Historically most pilgrimages, which date back thousands of years, are dedicated to or associated with a specific religion, and while many travelers still make the treks for religious or spiritual purposes, many now also make the journeys for varying other reasons from connecting to nature, getting in touch with oneself, exercise, writer’s block, bonding with travel companions, epic photography opportunities, or just a reasonable excuse to make your summer vacation last like two months instead of two weeks. Whatever the reason, the inspiration to walk, there’s no arguing that simply wandering through or around a land is the best way to see it, discover it and know it deeply, which, along with the obvious other reasons, makes pilgrimages the perfect activity for travel enthusiasts. And don’t worry, if you aren’t physically up for a good 50 or so day hike, there are plenty of ways to make the pilgrimage suit your personal capabilities. For one, while most paths have popular or suggested starting locations, the true pilgrimage starts, well, wherever the pilgrim chooses to begin… you could start one mile out from the end if you wanted, if it’s a pilgrimage in your heart then no one can argue its legitimacy. There are also options to see the majority of the popular routes via bike or horseback for those who want the full journey but feel less inclined to commit to lasting that long in their sneakers. These seven pilgrimages are some of the most famously beloved treks of humanity from around the world. So what are you waiting for? Grab a walking stick and get a move on, travel freak.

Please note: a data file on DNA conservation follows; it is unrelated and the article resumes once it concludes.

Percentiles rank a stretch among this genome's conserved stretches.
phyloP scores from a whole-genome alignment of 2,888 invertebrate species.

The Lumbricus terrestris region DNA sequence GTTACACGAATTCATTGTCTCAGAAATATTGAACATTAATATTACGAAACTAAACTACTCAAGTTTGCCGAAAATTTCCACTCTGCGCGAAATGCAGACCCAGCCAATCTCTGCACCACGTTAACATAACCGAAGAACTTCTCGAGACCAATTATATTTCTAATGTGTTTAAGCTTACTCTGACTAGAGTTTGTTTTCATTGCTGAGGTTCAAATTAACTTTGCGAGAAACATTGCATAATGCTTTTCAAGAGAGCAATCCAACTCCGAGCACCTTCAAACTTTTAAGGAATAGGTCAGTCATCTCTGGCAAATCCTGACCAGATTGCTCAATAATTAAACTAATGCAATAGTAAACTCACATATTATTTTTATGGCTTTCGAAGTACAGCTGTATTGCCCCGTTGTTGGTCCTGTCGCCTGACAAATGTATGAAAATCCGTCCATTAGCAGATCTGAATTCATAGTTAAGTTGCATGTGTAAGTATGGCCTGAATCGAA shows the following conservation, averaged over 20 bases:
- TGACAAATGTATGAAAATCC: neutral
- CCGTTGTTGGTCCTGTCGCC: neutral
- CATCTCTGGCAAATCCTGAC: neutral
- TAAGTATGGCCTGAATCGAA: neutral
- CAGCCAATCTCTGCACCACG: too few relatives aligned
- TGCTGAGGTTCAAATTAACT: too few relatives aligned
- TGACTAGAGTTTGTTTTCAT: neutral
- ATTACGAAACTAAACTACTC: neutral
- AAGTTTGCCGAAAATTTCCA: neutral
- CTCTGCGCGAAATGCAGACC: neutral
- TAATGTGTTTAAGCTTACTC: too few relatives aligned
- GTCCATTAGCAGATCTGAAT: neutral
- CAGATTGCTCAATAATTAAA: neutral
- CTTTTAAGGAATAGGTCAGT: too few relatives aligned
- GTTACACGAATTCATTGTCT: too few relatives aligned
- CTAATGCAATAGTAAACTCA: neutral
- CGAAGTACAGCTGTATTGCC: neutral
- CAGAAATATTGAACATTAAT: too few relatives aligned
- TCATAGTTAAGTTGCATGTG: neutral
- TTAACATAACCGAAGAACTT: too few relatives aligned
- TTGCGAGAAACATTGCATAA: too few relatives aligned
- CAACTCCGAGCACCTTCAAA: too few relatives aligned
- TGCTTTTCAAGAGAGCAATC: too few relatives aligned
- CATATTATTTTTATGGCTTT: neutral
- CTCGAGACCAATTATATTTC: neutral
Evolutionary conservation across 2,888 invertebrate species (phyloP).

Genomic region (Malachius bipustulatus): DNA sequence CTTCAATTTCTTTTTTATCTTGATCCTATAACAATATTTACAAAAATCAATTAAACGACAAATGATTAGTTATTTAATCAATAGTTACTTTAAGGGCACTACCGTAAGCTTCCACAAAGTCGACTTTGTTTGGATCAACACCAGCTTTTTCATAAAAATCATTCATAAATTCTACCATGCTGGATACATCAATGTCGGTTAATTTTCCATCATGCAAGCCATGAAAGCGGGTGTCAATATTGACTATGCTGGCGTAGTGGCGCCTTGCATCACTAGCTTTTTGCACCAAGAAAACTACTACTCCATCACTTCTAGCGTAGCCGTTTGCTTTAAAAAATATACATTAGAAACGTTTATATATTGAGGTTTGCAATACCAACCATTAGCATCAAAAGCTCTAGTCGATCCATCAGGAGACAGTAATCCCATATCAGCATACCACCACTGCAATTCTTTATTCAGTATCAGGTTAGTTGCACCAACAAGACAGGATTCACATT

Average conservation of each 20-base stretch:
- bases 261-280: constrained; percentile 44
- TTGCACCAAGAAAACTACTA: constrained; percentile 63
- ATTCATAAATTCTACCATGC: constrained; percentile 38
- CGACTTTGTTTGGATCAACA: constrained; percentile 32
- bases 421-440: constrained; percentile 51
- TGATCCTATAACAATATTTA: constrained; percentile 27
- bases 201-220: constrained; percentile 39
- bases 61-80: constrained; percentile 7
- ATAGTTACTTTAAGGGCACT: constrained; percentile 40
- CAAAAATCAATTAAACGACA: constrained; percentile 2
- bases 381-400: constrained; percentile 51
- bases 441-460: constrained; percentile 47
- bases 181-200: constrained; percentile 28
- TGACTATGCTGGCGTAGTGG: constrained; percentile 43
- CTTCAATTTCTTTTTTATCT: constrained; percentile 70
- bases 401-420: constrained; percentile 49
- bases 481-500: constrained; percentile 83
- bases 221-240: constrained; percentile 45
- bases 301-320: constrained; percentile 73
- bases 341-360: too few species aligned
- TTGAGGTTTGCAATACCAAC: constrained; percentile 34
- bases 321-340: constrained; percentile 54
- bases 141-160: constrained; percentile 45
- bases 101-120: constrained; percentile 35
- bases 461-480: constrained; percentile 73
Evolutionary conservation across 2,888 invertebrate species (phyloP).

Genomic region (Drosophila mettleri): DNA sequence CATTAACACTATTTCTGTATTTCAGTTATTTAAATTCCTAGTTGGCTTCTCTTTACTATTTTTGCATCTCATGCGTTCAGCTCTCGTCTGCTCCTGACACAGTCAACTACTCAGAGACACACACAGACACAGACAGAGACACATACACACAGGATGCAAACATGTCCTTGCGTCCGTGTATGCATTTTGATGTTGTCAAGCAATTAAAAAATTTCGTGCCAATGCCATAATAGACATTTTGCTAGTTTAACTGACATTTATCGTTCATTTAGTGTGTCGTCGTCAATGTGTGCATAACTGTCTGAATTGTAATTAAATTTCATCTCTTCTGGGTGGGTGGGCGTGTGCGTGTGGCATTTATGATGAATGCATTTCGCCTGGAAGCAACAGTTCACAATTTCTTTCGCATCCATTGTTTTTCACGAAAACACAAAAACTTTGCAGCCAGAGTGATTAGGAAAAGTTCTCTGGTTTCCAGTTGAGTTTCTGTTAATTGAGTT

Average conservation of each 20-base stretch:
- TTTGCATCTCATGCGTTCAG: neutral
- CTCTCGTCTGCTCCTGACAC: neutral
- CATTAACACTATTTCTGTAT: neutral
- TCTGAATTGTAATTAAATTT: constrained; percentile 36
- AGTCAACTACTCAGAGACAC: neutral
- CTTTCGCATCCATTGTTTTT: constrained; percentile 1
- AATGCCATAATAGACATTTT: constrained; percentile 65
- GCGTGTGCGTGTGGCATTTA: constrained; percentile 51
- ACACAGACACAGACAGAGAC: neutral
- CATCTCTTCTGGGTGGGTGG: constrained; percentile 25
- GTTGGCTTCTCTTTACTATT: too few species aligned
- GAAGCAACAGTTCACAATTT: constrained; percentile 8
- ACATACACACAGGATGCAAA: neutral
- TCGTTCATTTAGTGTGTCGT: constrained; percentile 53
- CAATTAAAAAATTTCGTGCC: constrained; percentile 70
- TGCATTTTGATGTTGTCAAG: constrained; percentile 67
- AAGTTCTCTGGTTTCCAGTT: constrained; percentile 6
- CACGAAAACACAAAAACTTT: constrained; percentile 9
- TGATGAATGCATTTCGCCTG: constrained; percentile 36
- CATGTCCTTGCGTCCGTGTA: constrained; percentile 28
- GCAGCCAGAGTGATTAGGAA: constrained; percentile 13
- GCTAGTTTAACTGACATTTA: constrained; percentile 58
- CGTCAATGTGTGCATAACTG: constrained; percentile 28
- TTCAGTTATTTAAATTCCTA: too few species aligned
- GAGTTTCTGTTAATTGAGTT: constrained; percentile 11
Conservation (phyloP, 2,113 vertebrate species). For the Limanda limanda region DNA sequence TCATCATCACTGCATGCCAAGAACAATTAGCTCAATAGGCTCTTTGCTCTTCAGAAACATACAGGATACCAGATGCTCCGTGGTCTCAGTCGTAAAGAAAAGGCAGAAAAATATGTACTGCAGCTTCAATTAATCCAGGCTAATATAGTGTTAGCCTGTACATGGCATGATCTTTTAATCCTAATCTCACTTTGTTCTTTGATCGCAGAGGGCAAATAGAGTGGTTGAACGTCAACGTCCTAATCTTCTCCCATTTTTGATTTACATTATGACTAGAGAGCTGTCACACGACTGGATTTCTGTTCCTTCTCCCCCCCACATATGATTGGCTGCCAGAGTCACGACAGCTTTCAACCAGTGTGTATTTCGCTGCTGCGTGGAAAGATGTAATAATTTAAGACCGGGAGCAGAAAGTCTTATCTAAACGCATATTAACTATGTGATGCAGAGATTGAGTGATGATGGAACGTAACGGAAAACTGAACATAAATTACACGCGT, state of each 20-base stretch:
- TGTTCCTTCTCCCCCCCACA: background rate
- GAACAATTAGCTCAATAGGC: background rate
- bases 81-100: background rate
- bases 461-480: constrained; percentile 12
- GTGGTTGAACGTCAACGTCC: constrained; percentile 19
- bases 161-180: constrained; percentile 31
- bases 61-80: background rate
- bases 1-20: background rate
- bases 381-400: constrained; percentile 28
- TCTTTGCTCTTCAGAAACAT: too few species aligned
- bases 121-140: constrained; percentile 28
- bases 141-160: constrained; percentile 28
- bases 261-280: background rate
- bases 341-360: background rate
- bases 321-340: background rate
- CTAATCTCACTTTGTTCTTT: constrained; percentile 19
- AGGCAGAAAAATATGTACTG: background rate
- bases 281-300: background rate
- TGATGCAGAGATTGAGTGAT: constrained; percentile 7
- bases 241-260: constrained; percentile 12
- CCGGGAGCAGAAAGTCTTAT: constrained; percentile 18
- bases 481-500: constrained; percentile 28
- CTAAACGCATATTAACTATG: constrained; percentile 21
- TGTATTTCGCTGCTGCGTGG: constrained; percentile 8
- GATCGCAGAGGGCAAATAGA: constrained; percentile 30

Camino de Santiago – Spain
Start: Saint-Jean-Pied-de-Port on the French side of the Pyrenees is a popular starting point
End: Santiago de Compostela, Spain
Miles: about 500
Fun Fact: There are scallop shell symbols on signposts along the most popular routes to guide pilgrims to the end, and you will likely not complete this pilgrimage without peeing in front of a stranger somewhere outside.
Photo via Photo Pin/Alfredo Miguel Romero
88 Temples – Japan
Miles: about 750
Fun Fact: Along the journey pilgrims often receive offerings known as o-settai from locals who believe one of the travelers might be a reincarnation of the Buddhist saint Kobo Daishi, the saint the pilgrimage and temples are associated with.
Photo via Photo Pin/Simon
St. Olav’s Way – Norway
Start: ancient section of Oslo
End: Nidaros Cathedral in Trondheim
Miles: about 400
Fun Fact: The trail is more difficult than the other popular pilgrimages of Europe, but if your legs get too tired you can hop on and off the train that runs along practically the same route as needed.
Photo via St. Olav Ways
Via Francigena – Italy
Start: Canterbury, England
Miles: about 1,300
Fun Fact: All roads actually lead to Rome though… especially if you studied abroad there and can’t get over it.
Photo via Photo Pin/Paolo Ramponi
St. Patrick’s Footsteps – Ireland
Start: Base of Croagh Patrick
End: Peek of Croagh Patrick
Miles: 2,509 feet up the mountain, the traditional pilgrimage, and 38 miles alone the St. Patrick’s Heritage Trail
Fun Fact: Many pilgrims make the journey barefoot.
Photo via Flickr/Office for Education Abroad
Mount Kailash – Tibet
Start: Technically anywhere around the base of the mountain.
End: Where you started.
Miles: about 32
Fun Fact: While some pilgrims believe it’s best to walk the trail in a single day (15 hours at a fast pace over tough terrain and conditions) others believe the pilgrim should preform full-body prostrations, or lay on the ground and inch their way around the trail, which can take considerably longer, multiple weeks at least.
Photo via Photo Pin/ccdoh1
Te Araroa – New Zealand
Start: Cape Reinga
Miles: about 1865
Fun Fact: This pilgrimage contains diverse landscapes from cities to beaches to mountains and volcanoes.
Photo via Flickr/Simon Cook